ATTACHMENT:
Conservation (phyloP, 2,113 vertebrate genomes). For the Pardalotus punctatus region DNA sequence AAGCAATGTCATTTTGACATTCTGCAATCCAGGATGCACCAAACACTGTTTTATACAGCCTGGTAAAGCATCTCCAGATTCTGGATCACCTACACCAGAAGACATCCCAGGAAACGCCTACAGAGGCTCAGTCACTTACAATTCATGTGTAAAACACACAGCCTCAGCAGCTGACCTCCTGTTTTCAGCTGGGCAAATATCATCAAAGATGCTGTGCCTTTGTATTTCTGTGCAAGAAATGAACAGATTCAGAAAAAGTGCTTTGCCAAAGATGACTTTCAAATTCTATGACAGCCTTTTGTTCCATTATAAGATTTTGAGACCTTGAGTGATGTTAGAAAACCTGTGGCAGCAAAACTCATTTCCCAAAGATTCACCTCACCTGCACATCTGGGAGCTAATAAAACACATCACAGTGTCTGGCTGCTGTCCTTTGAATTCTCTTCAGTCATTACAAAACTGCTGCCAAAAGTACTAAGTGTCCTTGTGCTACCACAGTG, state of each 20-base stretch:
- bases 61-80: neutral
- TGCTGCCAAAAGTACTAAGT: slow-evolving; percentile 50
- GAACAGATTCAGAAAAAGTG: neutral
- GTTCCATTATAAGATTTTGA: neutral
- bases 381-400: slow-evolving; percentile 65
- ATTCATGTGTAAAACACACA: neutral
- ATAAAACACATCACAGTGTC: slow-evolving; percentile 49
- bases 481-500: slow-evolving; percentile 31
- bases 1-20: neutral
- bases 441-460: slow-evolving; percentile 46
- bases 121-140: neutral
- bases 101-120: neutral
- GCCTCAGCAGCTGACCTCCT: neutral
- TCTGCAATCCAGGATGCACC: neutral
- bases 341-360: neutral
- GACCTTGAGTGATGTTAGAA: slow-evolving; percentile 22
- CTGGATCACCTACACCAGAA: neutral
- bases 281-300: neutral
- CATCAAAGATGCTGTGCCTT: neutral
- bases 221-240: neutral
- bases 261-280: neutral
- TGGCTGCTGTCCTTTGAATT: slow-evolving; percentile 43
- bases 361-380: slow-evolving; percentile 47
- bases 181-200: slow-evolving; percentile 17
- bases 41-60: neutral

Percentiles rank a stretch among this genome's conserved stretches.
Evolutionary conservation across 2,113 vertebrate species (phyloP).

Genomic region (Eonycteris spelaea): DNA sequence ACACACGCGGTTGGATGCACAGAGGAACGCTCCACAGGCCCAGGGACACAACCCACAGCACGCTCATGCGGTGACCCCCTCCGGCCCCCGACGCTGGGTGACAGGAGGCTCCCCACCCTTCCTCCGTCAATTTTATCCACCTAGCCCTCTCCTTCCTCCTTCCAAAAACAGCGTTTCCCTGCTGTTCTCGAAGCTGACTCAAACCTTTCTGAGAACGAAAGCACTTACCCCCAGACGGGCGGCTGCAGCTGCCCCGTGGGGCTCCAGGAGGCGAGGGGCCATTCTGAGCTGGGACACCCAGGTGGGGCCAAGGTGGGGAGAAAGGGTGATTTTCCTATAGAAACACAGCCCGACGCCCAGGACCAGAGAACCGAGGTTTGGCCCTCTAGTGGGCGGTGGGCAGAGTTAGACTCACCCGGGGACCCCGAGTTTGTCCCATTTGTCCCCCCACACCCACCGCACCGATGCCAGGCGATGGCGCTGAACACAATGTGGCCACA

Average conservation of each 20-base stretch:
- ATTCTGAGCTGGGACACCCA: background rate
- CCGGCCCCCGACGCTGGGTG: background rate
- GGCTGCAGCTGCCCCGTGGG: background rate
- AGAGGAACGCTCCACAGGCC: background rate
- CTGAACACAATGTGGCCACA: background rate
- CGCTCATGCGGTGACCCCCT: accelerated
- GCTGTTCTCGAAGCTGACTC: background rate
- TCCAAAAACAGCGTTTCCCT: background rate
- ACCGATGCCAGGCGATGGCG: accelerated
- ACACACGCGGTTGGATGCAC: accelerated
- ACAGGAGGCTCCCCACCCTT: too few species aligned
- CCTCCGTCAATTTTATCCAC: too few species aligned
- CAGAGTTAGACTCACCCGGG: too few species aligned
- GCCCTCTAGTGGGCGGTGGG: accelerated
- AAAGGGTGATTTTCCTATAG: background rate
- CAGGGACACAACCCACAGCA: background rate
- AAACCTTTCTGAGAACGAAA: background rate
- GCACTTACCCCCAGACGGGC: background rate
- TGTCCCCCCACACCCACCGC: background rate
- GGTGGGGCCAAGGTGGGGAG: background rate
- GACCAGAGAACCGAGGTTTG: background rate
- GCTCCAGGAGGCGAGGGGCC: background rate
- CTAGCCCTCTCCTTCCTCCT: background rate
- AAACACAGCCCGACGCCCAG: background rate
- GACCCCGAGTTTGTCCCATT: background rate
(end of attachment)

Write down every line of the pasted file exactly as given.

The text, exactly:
Conservation (phyloP, 2,113 vertebrate genomes). For the Pardalotus punctatus region DNA sequence AAGCAATGTCATTTTGACATTCTGCAATCCAGGATGCACCAAACACTGTTTTATACAGCCTGGTAAAGCATCTCCAGATTCTGGATCACCTACACCAGAAGACATCCCAGGAAACGCCTACAGAGGCTCAGTCACTTACAATTCATGTGTAAAACACACAGCCTCAGCAGCTGACCTCCTGTTTTCAGCTGGGCAAATATCATCAAAGATGCTGTGCCTTTGTATTTCTGTGCAAGAAATGAACAGATTCAGAAAAAGTGCTTTGCCAAAGATGACTTTCAAATTCTATGACAGCCTTTTGTTCCATTATAAGATTTTGAGACCTTGAGTGATGTTAGAAAACCTGTGGCAGCAAAACTCATTTCCCAAAGATTCACCTCACCTGCACATCTGGGAGCTAATAAAACACATCACAGTGTCTGGCTGCTGTCCTTTGAATTCTCTTCAGTCATTACAAAACTGCTGCCAAAAGTACTAAGTGTCCTTGTGCTACCACAGTG, state of each 20-base stretch:
- bases 61-80: neutral
- TGCTGCCAAAAGTACTAAGT: slow-evolving; percentile 50
- GAACAGATTCAGAAAAAGTG: neutral
- GTTCCATTATAAGATTTTGA: neutral
- bases 381-400: slow-evolving; percentile 65
- ATTCATGTGTAAAACACACA: neutral
- ATAAAACACATCACAGTGTC: slow-evolving; percentile 49
- bases 481-500: slow-evolving; percentile 31
- bases 1-20: neutral
- bases 441-460: slow-evolving; percentile 46
- bases 121-140: neutral
- bases 101-120: neutral
- GCCTCAGCAGCTGACCTCCT: neutral
- TCTGCAATCCAGGATGCACC: neutral
- bases 341-360: neutral
- GACCTTGAGTGATGTTAGAA: slow-evolving; percentile 22
- CTGGATCACCTACACCAGAA: neutral
- bases 281-300: neutral
- CATCAAAGATGCTGTGCCTT: neutral
- bases 221-240: neutral
- bases 261-280: neutral
- TGGCTGCTGTCCTTTGAATT: slow-evolving; percentile 43
- bases 361-380: slow-evolving; percentile 47
- bases 181-200: slow-evolving; percentile 17
- bases 41-60: neutral

Percentiles rank a stretch among this genome's conserved stretches.
Evolutionary conservation across 2,113 vertebrate species (phyloP).

Genomic region (Eonycteris spelaea): DNA sequence ACACACGCGGTTGGATGCACAGAGGAACGCTCCACAGGCCCAGGGACACAACCCACAGCACGCTCATGCGGTGACCCCCTCCGGCCCCCGACGCTGGGTGACAGGAGGCTCCCCACCCTTCCTCCGTCAATTTTATCCACCTAGCCCTCTCCTTCCTCCTTCCAAAAACAGCGTTTCCCTGCTGTTCTCGAAGCTGACTCAAACCTTTCTGAGAACGAAAGCACTTACCCCCAGACGGGCGGCTGCAGCTGCCCCGTGGGGCTCCAGGAGGCGAGGGGCCATTCTGAGCTGGGACACCCAGGTGGGGCCAAGGTGGGGAGAAAGGGTGATTTTCCTATAGAAACACAGCCCGACGCCCAGGACCAGAGAACCGAGGTTTGGCCCTCTAGTGGGCGGTGGGCAGAGTTAGACTCACCCGGGGACCCCGAGTTTGTCCCATTTGTCCCCCCACACCCACCGCACCGATGCCAGGCGATGGCGCTGAACACAATGTGGCCACA

Average conservation of each 20-base stretch:
- ATTCTGAGCTGGGACACCCA: background rate
- CCGGCCCCCGACGCTGGGTG: background rate
- GGCTGCAGCTGCCCCGTGGG: background rate
- AGAGGAACGCTCCACAGGCC: background rate
- CTGAACACAATGTGGCCACA: background rate
- CGCTCATGCGGTGACCCCCT: accelerated
- GCTGTTCTCGAAGCTGACTC: background rate
- TCCAAAAACAGCGTTTCCCT: background rate
- ACCGATGCCAGGCGATGGCG: accelerated
- ACACACGCGGTTGGATGCAC: accelerated
- ACAGGAGGCTCCCCACCCTT: too few species aligned
- CCTCCGTCAATTTTATCCAC: too few species aligned
- CAGAGTTAGACTCACCCGGG: too few species aligned
- GCCCTCTAGTGGGCGGTGGG: accelerated
- AAAGGGTGATTTTCCTATAG: background rate
- CAGGGACACAACCCACAGCA: background rate
- AAACCTTTCTGAGAACGAAA: background rate
- GCACTTACCCCCAGACGGGC: background rate
- TGTCCCCCCACACCCACCGC: background rate
- GGTGGGGCCAAGGTGGGGAG: background rate
- GACCAGAGAACCGAGGTTTG: background rate
- GCTCCAGGAGGCGAGGGGCC: background rate
- CTAGCCCTCTCCTTCCTCCT: background rate
- AAACACAGCCCGACGCCCAG: background rate
- GACCCCGAGTTTGTCCCATT: background rate